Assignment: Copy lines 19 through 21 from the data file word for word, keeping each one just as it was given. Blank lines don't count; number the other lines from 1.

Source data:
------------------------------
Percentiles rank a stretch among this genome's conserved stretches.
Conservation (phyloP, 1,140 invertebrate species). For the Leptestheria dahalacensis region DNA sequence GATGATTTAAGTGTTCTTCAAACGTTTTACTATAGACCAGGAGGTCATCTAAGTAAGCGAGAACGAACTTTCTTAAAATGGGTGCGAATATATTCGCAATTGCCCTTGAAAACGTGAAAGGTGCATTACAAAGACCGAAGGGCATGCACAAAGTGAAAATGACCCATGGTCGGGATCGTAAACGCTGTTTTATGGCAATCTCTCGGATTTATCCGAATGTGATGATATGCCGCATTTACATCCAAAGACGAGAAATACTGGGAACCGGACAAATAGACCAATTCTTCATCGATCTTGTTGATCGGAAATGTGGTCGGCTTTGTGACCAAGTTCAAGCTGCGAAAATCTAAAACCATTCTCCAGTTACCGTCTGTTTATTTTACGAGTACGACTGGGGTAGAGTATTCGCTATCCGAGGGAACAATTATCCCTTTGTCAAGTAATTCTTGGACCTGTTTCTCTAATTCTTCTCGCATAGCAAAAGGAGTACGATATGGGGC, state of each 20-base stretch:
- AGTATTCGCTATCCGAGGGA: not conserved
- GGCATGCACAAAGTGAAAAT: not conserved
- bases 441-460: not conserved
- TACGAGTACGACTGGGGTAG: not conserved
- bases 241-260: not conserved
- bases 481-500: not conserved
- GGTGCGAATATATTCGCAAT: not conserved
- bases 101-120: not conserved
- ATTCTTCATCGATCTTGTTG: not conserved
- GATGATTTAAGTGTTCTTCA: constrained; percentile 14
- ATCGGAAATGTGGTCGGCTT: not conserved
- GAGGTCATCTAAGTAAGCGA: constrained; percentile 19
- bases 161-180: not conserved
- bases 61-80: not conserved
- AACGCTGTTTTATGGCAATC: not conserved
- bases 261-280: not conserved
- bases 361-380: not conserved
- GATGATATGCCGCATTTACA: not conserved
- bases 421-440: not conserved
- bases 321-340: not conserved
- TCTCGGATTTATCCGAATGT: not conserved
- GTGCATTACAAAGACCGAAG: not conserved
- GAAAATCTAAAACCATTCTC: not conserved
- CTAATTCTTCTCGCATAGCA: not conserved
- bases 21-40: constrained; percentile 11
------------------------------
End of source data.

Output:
- bases 361-380: not conserved
- GATGATATGCCGCATTTACA: not conserved
- bases 421-440: not conserved